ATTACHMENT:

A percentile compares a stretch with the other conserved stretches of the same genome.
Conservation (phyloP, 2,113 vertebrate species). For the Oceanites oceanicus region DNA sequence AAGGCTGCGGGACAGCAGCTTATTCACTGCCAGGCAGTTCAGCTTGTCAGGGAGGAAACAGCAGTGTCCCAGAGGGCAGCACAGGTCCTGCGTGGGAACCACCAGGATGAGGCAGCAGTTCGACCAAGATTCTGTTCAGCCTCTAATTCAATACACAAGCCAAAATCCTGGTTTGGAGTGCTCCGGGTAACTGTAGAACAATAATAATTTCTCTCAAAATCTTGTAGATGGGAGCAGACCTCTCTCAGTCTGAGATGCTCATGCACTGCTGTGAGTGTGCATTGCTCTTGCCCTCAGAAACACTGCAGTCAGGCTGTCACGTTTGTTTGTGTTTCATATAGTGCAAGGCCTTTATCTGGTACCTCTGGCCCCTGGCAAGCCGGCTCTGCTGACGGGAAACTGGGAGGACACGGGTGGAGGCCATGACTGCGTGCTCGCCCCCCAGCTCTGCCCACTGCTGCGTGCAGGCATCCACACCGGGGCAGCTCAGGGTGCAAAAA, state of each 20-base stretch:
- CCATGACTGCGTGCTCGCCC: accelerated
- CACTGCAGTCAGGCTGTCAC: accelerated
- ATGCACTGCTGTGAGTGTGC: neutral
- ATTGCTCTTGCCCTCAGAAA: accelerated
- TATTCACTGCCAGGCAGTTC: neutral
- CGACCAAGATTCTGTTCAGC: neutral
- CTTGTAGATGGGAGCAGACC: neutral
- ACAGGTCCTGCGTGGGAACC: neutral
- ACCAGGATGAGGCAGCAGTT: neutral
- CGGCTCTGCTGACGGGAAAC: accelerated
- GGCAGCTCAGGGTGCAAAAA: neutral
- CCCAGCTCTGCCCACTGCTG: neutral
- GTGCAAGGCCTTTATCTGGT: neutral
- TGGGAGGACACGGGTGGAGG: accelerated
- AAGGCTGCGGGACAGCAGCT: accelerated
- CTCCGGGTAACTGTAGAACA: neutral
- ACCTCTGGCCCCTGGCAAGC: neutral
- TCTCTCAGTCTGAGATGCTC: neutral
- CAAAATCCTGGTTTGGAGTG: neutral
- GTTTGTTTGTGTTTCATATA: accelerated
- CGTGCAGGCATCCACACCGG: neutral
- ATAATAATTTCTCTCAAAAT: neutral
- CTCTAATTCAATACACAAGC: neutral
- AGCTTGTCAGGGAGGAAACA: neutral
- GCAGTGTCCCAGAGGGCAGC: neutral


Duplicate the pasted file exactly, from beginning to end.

A percentile compares a stretch with the other conserved stretches of the same genome.
Conservation (phyloP, 2,113 vertebrate species). For the Oceanites oceanicus region DNA sequence AAGGCTGCGGGACAGCAGCTTATTCACTGCCAGGCAGTTCAGCTTGTCAGGGAGGAAACAGCAGTGTCCCAGAGGGCAGCACAGGTCCTGCGTGGGAACCACCAGGATGAGGCAGCAGTTCGACCAAGATTCTGTTCAGCCTCTAATTCAATACACAAGCCAAAATCCTGGTTTGGAGTGCTCCGGGTAACTGTAGAACAATAATAATTTCTCTCAAAATCTTGTAGATGGGAGCAGACCTCTCTCAGTCTGAGATGCTCATGCACTGCTGTGAGTGTGCATTGCTCTTGCCCTCAGAAACACTGCAGTCAGGCTGTCACGTTTGTTTGTGTTTCATATAGTGCAAGGCCTTTATCTGGTACCTCTGGCCCCTGGCAAGCCGGCTCTGCTGACGGGAAACTGGGAGGACACGGGTGGAGGCCATGACTGCGTGCTCGCCCCCCAGCTCTGCCCACTGCTGCGTGCAGGCATCCACACCGGGGCAGCTCAGGGTGCAAAAA, state of each 20-base stretch:
- CCATGACTGCGTGCTCGCCC: accelerated
- CACTGCAGTCAGGCTGTCAC: accelerated
- ATGCACTGCTGTGAGTGTGC: neutral
- ATTGCTCTTGCCCTCAGAAA: accelerated
- TATTCACTGCCAGGCAGTTC: neutral
- CGACCAAGATTCTGTTCAGC: neutral
- CTTGTAGATGGGAGCAGACC: neutral
- ACAGGTCCTGCGTGGGAACC: neutral
- ACCAGGATGAGGCAGCAGTT: neutral
- CGGCTCTGCTGACGGGAAAC: accelerated
- GGCAGCTCAGGGTGCAAAAA: neutral
- CCCAGCTCTGCCCACTGCTG: neutral
- GTGCAAGGCCTTTATCTGGT: neutral
- TGGGAGGACACGGGTGGAGG: accelerated
- AAGGCTGCGGGACAGCAGCT: accelerated
- CTCCGGGTAACTGTAGAACA: neutral
- ACCTCTGGCCCCTGGCAAGC: neutral
- TCTCTCAGTCTGAGATGCTC: neutral
- CAAAATCCTGGTTTGGAGTG: neutral
- GTTTGTTTGTGTTTCATATA: accelerated
- CGTGCAGGCATCCACACCGG: neutral
- ATAATAATTTCTCTCAAAAT: neutral
- CTCTAATTCAATACACAAGC: neutral
- AGCTTGTCAGGGAGGAAACA: neutral
- GCAGTGTCCCAGAGGGCAGC: neutral